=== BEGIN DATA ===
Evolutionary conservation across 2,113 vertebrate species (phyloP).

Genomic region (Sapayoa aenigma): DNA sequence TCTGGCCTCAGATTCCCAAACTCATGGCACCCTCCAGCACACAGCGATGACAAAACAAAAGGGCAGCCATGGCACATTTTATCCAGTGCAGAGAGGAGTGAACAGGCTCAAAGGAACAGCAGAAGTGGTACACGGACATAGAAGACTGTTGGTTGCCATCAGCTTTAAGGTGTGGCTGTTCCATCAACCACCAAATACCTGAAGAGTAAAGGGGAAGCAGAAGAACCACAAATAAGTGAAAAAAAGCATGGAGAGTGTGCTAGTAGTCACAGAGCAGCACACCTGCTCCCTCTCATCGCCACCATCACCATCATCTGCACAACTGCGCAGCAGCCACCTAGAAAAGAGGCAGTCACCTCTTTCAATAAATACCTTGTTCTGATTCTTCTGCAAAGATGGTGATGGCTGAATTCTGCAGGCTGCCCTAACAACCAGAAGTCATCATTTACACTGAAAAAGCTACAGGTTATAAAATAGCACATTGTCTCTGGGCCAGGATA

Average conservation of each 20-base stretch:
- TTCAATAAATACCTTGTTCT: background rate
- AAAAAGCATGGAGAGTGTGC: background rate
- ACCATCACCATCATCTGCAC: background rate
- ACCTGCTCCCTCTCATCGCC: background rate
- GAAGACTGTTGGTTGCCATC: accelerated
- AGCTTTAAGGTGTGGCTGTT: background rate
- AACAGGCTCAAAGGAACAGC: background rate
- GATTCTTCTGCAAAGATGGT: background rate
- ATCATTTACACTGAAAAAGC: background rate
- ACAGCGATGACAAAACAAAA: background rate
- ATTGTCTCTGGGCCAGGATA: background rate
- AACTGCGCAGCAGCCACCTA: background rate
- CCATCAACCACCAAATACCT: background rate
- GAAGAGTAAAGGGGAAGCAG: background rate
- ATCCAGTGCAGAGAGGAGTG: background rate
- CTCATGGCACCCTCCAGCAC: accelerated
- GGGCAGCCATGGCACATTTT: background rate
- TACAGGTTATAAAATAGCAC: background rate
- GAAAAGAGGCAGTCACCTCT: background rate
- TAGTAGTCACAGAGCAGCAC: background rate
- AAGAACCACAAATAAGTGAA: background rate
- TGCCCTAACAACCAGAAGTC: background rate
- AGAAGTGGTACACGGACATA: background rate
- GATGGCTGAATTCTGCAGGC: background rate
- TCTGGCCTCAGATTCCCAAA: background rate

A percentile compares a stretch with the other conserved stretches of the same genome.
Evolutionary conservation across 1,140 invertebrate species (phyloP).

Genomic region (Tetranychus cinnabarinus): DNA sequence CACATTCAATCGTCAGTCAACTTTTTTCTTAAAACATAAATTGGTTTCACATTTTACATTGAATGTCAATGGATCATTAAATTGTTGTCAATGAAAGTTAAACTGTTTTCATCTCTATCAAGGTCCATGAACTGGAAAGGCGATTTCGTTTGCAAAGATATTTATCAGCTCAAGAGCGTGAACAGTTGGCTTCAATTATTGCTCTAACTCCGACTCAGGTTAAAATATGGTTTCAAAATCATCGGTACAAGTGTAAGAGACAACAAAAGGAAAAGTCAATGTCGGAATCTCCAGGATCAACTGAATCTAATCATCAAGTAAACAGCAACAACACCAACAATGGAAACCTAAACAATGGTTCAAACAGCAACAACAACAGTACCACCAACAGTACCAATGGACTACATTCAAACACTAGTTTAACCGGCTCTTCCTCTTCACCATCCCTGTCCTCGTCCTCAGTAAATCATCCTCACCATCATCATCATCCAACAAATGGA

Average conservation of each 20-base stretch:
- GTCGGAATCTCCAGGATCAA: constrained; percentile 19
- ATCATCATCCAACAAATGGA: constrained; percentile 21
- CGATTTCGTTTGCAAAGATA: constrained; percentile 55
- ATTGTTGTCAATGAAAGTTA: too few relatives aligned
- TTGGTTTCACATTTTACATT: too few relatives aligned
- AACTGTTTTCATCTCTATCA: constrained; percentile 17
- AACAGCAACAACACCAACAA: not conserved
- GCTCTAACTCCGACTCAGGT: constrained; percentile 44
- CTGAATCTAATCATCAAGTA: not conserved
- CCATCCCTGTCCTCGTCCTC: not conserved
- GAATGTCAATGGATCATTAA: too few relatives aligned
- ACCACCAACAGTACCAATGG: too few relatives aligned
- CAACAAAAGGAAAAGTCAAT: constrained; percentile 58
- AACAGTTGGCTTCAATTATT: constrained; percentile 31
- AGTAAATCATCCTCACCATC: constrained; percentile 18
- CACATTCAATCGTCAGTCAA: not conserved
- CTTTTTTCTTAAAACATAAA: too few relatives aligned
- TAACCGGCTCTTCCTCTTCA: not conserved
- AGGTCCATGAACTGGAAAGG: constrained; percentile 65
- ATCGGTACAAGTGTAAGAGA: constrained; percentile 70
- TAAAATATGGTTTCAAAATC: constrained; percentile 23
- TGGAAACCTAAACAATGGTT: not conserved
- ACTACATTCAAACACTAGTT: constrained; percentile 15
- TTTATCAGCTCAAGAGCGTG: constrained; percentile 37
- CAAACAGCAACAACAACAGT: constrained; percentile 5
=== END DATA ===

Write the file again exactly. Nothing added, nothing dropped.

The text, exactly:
Evolutionary conservation across 2,113 vertebrate species (phyloP).

Genomic region (Sapayoa aenigma): DNA sequence TCTGGCCTCAGATTCCCAAACTCATGGCACCCTCCAGCACACAGCGATGACAAAACAAAAGGGCAGCCATGGCACATTTTATCCAGTGCAGAGAGGAGTGAACAGGCTCAAAGGAACAGCAGAAGTGGTACACGGACATAGAAGACTGTTGGTTGCCATCAGCTTTAAGGTGTGGCTGTTCCATCAACCACCAAATACCTGAAGAGTAAAGGGGAAGCAGAAGAACCACAAATAAGTGAAAAAAAGCATGGAGAGTGTGCTAGTAGTCACAGAGCAGCACACCTGCTCCCTCTCATCGCCACCATCACCATCATCTGCACAACTGCGCAGCAGCCACCTAGAAAAGAGGCAGTCACCTCTTTCAATAAATACCTTGTTCTGATTCTTCTGCAAAGATGGTGATGGCTGAATTCTGCAGGCTGCCCTAACAACCAGAAGTCATCATTTACACTGAAAAAGCTACAGGTTATAAAATAGCACATTGTCTCTGGGCCAGGATA

Average conservation of each 20-base stretch:
- TTCAATAAATACCTTGTTCT: background rate
- AAAAAGCATGGAGAGTGTGC: background rate
- ACCATCACCATCATCTGCAC: background rate
- ACCTGCTCCCTCTCATCGCC: background rate
- GAAGACTGTTGGTTGCCATC: accelerated
- AGCTTTAAGGTGTGGCTGTT: background rate
- AACAGGCTCAAAGGAACAGC: background rate
- GATTCTTCTGCAAAGATGGT: background rate
- ATCATTTACACTGAAAAAGC: background rate
- ACAGCGATGACAAAACAAAA: background rate
- ATTGTCTCTGGGCCAGGATA: background rate
- AACTGCGCAGCAGCCACCTA: background rate
- CCATCAACCACCAAATACCT: background rate
- GAAGAGTAAAGGGGAAGCAG: background rate
- ATCCAGTGCAGAGAGGAGTG: background rate
- CTCATGGCACCCTCCAGCAC: accelerated
- GGGCAGCCATGGCACATTTT: background rate
- TACAGGTTATAAAATAGCAC: background rate
- GAAAAGAGGCAGTCACCTCT: background rate
- TAGTAGTCACAGAGCAGCAC: background rate
- AAGAACCACAAATAAGTGAA: background rate
- TGCCCTAACAACCAGAAGTC: background rate
- AGAAGTGGTACACGGACATA: background rate
- GATGGCTGAATTCTGCAGGC: background rate
- TCTGGCCTCAGATTCCCAAA: background rate

A percentile compares a stretch with the other conserved stretches of the same genome.
Evolutionary conservation across 1,140 invertebrate species (phyloP).

Genomic region (Tetranychus cinnabarinus): DNA sequence CACATTCAATCGTCAGTCAACTTTTTTCTTAAAACATAAATTGGTTTCACATTTTACATTGAATGTCAATGGATCATTAAATTGTTGTCAATGAAAGTTAAACTGTTTTCATCTCTATCAAGGTCCATGAACTGGAAAGGCGATTTCGTTTGCAAAGATATTTATCAGCTCAAGAGCGTGAACAGTTGGCTTCAATTATTGCTCTAACTCCGACTCAGGTTAAAATATGGTTTCAAAATCATCGGTACAAGTGTAAGAGACAACAAAAGGAAAAGTCAATGTCGGAATCTCCAGGATCAACTGAATCTAATCATCAAGTAAACAGCAACAACACCAACAATGGAAACCTAAACAATGGTTCAAACAGCAACAACAACAGTACCACCAACAGTACCAATGGACTACATTCAAACACTAGTTTAACCGGCTCTTCCTCTTCACCATCCCTGTCCTCGTCCTCAGTAAATCATCCTCACCATCATCATCATCCAACAAATGGA

Average conservation of each 20-base stretch:
- GTCGGAATCTCCAGGATCAA: constrained; percentile 19
- ATCATCATCCAACAAATGGA: constrained; percentile 21
- CGATTTCGTTTGCAAAGATA: constrained; percentile 55
- ATTGTTGTCAATGAAAGTTA: too few relatives aligned
- TTGGTTTCACATTTTACATT: too few relatives aligned
- AACTGTTTTCATCTCTATCA: constrained; percentile 17
- AACAGCAACAACACCAACAA: not conserved
- GCTCTAACTCCGACTCAGGT: constrained; percentile 44
- CTGAATCTAATCATCAAGTA: not conserved
- CCATCCCTGTCCTCGTCCTC: not conserved
- GAATGTCAATGGATCATTAA: too few relatives aligned
- ACCACCAACAGTACCAATGG: too few relatives aligned
- CAACAAAAGGAAAAGTCAAT: constrained; percentile 58
- AACAGTTGGCTTCAATTATT: constrained; percentile 31
- AGTAAATCATCCTCACCATC: constrained; percentile 18
- CACATTCAATCGTCAGTCAA: not conserved
- CTTTTTTCTTAAAACATAAA: too few relatives aligned
- TAACCGGCTCTTCCTCTTCA: not conserved
- AGGTCCATGAACTGGAAAGG: constrained; percentile 65
- ATCGGTACAAGTGTAAGAGA: constrained; percentile 70
- TAAAATATGGTTTCAAAATC: constrained; percentile 23
- TGGAAACCTAAACAATGGTT: not conserved
- ACTACATTCAAACACTAGTT: constrained; percentile 15
- TTTATCAGCTCAAGAGCGTG: constrained; percentile 37
- CAAACAGCAACAACAACAGT: constrained; percentile 5